Pakistani President Asif Ali Zardari was due in Kabul yesterday for his first official visit to Afghanistan, which was likely to focus on how to tackle extremist violence straddling their common border.
Zardari, who postponed a trip last month because of bad weather, was due to meet Afghan President Hamid Karzai shortly after arriving from Islamabad yesterday afternoon, the Pakistani embassy said.
“They will mainly be discussing bilateral relations, economic cooperation, trade and the regional situation,” embassy spokesman Naeem Khan said.
Asked if the resurgence of the extremist Taliban along the Afghan and Pakistan border would be a focus, he said: “The regional situation covers all related topics.”
The visit by Zardari comes less than a week after Pakistan’s army chief of staff General Ashfaq Kayani travelled to Afghanistan to discuss the fight against insurgents.
The rugged border belt is a new focus in the US-led “war on terror,” with Taliban and al-Qaeda militants operating bases on the Pakistan side from which they are said to send fighters to carry out attacks, including in Afghanistan.
Islamabad and Kabul have been unable to rein in the extremists that have been holed up in Pakistan’s lawless tribal areas since they fled Afghanistan after the US-led invasion that drove out the Taliban government in late 2001.
The situation has strained relations between the two Islamic nations, with Karzai accusing Pakistan of not doing enough to shut down militant “sanctuaries” on its soil and stop insurgents from crossing into Afghanistan.
Officials have expressed hope that the two countries can improve cooperation under Zardari, who was elected in September to replace former military ruler Pervez Musharraf, with whom Karzai had a difficult relationship.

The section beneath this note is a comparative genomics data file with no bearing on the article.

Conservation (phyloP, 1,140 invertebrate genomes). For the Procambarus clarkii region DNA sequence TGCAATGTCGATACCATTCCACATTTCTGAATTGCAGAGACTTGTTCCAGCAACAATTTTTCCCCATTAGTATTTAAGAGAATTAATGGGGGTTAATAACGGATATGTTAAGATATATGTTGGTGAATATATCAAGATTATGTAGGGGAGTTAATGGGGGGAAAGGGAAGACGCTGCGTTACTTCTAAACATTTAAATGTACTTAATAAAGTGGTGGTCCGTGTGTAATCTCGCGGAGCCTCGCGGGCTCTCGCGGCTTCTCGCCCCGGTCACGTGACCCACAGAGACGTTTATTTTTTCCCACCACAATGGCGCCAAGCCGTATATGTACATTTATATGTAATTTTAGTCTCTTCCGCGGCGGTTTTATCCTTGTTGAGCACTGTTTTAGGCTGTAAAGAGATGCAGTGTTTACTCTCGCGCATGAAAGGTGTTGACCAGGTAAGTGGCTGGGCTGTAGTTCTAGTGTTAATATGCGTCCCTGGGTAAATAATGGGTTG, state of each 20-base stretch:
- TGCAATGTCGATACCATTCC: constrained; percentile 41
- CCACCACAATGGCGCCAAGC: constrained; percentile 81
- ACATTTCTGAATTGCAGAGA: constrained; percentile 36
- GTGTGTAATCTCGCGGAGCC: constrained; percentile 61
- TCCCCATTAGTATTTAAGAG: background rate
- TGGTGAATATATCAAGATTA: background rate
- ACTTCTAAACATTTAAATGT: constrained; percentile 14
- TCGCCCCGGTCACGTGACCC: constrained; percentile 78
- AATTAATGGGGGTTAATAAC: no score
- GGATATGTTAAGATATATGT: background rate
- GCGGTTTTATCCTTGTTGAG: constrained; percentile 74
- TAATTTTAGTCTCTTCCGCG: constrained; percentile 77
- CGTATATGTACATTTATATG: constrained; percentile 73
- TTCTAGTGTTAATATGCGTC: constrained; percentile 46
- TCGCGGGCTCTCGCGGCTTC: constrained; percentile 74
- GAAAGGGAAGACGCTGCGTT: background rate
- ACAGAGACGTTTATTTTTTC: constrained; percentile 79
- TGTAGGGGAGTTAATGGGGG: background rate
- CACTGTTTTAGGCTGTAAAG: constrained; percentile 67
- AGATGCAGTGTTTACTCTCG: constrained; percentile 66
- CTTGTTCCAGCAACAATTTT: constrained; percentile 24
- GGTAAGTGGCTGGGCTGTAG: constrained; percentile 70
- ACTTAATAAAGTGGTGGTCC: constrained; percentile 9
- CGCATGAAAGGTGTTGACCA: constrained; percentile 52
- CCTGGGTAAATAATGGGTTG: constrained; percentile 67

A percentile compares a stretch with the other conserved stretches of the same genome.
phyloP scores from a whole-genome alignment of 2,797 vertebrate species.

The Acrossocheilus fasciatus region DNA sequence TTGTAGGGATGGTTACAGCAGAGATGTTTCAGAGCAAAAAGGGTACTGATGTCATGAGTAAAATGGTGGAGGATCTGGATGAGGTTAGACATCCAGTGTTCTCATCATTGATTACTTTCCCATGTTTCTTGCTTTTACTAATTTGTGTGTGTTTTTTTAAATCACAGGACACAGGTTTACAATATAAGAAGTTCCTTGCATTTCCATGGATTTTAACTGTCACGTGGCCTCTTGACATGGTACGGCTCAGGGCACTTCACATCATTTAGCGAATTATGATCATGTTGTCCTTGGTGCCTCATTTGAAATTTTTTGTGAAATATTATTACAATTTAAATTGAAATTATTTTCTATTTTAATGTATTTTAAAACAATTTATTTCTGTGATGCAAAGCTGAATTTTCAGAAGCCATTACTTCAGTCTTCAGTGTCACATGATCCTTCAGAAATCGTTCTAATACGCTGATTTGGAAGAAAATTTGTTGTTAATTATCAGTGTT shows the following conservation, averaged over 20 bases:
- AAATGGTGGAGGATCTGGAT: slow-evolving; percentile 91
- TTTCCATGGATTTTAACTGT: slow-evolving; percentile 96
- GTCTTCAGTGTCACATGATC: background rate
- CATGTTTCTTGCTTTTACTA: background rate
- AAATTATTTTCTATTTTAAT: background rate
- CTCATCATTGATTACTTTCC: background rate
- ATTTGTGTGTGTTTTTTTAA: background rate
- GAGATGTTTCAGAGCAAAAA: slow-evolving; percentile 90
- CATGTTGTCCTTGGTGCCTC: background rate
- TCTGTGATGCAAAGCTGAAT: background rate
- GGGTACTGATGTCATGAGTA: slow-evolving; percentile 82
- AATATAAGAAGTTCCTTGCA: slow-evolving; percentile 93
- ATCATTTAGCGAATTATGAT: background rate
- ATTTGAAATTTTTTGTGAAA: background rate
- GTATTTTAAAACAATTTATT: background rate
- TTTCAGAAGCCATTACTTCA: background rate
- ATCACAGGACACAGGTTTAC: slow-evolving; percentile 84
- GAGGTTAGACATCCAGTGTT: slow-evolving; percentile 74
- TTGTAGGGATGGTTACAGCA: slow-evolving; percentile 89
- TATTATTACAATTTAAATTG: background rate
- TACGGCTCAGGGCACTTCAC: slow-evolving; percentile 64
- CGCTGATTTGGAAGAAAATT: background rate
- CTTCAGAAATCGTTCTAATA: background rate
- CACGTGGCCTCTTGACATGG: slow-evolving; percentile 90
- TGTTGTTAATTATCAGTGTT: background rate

The Afghan leader visited Pakistan to attend Zardari’s swearing-in ceremony.
At their last meeting in Istanbul early last month they pledged to “confront the scourge of terrorism in all its forms.”
Zardari said on Monday, after meeting US Assistant Secretary of State for South and Central Asia Richard Boucher, that Pakistan was “pursuing cooperative partnerships with regional countries” to combat terrorism and extremism.
The Pakistani leader “expressed the hope that his forthcoming visit to Afghanistan would contribute to enhanced cooperation in the areas of security, counter-terrorism and economic development,” a foreign ministry statement said.
Karzai said in an interview with the Chicago Tribune newspaper last month that he had no doubt that Zardari was serious about the “war on terrorism.”
“And I hope he and his government will succeed in this regard ... I have full trust in him and his intentions,” he said.
Pakistan last week mounted a major offensive to clear militants from an area near a key highway into Afghanistan used by trucks ferrying supplies to NATO and US troops helping Kabul to fight the insurgency.